The Church’s service to the sick and those who care for them must continue with renewed vigour, in fidelity to the Lord’s command (cf. Lk 9:2-6; Mt 10:1-8; Mk 6:7-13) and following the eloquent example of her Founder and Master.
The theme for this year’s Day of the Sick is provided by the words that Jesus spoke from the Cross to Mary, his Mother, and to John: “Woman, behold your son ... Behold your mother.  And from that hour the disciple took her into his home” (Jn 19:26-27).
1.         The Lord’s words brilliantly illuminate the mystery of the Cross, which does not represent a hopeless tragedy, but rather the place where Jesus manifests his glory and shows his love to the end.  That love in turn was to become the basis and rule for the Christian community and the life of each disciple.
Before all else, Jesus’ words are the source of Mary’s maternal vocation for all humanity.  Mary was to be, in particular, the Mother of her Son’s disciples, caring for them and their journey through life.  As we know, a mother’s care for her son or daughter includes both the material and spiritual dimensions of their upbringing.         
The unspeakable pain of the Cross pierces Mary’s soul (cf. Lk 2:35), but does not paralyze her.  Quite the opposite.  As the Lord’s Mother, a new path of self-giving opens up before her.  On the Cross, Jesus showed his concern for the Church and all humanity, and Mary is called to share in that same concern.  In describing the outpouring of the Holy Spirit at Pentecost, the Acts of the Apostles show that Mary began to carry out this role in the earliest community of the Church.  A role that never ceases.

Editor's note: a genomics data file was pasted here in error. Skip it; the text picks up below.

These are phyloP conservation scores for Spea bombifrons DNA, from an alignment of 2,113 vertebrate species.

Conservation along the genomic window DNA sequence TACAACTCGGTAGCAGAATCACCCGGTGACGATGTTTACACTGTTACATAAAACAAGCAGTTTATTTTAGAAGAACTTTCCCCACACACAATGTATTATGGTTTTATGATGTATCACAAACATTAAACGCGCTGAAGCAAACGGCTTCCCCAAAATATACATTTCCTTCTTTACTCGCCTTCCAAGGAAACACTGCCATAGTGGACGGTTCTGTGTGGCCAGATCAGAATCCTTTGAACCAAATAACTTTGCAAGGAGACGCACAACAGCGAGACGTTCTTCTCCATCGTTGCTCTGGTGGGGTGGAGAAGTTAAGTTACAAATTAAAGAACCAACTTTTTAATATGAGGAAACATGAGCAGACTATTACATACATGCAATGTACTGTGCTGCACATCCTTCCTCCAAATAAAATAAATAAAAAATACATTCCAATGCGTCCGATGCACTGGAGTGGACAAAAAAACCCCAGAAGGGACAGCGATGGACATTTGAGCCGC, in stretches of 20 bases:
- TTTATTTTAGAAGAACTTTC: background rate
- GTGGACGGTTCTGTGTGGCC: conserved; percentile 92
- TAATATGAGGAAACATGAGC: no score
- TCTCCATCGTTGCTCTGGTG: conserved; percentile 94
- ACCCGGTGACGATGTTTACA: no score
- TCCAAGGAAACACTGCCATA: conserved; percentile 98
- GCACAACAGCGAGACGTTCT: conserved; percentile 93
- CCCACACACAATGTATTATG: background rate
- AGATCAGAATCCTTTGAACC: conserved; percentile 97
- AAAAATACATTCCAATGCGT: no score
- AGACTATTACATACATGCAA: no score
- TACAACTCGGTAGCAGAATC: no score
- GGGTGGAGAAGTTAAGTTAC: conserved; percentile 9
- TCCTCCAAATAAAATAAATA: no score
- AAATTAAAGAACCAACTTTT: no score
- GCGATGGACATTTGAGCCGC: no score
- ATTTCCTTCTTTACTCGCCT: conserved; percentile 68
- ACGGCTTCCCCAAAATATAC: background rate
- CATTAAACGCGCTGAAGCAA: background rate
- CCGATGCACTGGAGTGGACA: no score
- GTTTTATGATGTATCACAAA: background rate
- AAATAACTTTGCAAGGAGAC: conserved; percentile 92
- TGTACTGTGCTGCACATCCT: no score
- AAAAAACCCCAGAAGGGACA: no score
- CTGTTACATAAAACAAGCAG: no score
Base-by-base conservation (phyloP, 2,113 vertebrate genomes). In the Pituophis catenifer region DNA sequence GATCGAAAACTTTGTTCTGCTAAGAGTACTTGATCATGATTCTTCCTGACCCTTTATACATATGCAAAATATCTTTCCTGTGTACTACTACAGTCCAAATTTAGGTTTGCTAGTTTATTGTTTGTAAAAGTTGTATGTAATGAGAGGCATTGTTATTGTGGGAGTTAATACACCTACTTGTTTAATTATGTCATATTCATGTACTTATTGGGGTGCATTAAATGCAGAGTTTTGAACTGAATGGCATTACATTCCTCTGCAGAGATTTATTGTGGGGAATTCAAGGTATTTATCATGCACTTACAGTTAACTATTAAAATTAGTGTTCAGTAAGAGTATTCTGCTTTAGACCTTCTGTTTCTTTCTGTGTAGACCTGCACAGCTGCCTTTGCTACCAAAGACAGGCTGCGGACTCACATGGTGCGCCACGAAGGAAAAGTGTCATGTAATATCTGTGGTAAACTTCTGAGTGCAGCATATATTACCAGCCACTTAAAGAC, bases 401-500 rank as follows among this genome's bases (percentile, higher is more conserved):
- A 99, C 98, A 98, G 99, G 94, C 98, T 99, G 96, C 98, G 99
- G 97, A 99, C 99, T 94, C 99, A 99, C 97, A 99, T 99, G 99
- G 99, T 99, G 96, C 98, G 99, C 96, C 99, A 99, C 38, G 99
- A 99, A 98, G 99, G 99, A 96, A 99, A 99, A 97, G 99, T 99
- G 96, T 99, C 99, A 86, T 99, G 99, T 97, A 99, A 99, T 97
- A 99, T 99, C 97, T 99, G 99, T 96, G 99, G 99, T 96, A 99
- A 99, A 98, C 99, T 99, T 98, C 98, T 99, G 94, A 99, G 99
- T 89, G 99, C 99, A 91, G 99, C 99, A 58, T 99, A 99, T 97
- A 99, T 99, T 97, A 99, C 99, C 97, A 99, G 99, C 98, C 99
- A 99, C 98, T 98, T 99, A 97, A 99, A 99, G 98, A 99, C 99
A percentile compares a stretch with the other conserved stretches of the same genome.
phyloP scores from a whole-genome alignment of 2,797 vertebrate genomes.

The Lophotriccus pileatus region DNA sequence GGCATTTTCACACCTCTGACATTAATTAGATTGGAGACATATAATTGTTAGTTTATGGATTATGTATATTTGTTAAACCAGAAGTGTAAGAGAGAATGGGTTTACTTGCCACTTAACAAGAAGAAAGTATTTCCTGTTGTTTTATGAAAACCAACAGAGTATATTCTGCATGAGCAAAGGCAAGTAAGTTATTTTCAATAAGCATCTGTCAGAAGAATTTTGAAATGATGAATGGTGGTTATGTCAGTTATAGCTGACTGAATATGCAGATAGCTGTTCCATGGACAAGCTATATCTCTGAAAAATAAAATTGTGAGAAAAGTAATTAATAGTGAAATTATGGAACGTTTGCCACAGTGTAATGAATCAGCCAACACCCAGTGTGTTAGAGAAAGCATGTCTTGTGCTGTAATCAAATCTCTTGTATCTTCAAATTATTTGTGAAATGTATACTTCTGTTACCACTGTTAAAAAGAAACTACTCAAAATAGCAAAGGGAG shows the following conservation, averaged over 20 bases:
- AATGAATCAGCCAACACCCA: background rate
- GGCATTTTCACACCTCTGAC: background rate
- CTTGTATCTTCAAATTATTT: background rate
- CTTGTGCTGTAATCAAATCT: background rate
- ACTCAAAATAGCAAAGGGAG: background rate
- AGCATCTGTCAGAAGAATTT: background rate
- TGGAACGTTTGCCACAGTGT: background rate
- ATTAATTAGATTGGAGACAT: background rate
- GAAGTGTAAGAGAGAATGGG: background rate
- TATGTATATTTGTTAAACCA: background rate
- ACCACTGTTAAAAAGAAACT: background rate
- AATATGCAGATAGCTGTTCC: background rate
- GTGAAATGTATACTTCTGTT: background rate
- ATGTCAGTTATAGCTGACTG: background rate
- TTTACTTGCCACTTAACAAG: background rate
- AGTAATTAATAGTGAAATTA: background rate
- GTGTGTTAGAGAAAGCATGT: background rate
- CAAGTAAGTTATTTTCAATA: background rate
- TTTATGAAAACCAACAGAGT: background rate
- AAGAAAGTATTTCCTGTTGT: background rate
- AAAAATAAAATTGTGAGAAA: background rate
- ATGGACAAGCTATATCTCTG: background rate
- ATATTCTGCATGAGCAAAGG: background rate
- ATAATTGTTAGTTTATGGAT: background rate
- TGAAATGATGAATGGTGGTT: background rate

2.         John, the beloved disciple, is a figure of the Church, the messianic people.  He must acknowledge Mary as his Mother.  In doing so, he is called to take her into his home, to see in her the model of all discipleship, and to contemplate the maternal vocation that Jesus entrusted to her, with all that it entails: a loving Mother who gives birth to children capable of loving as Jesus commands.  That is why Mary’s maternal vocation to care for her children is entrusted to John and to the Church as a whole.  The entire community of disciples is included in Mary’s maternal vocation.
3.         John, as a disciple who shared everything with Jesus, knows that the Master wants to lead all people to an encounter with the Father.  He can testify to the fact that Jesus met many people suffering from spiritual sickness due to pride (cf. Jn 8:31-39) and from physical ailments (cf. Jn 5:6).  He bestowed mercy and forgiveness upon all, and healed the sick as a sign of the abundant life of the Kingdom, where every tear will be wiped away.  Like Mary, the disciples are called to care for one another, but not only that.  They know that Jesus’ heart is open to all and excludes no one.  The Gospel of the Kingdom must be proclaimed to all, and the charity of Christians must be directed to all, simply because they are persons, children of God.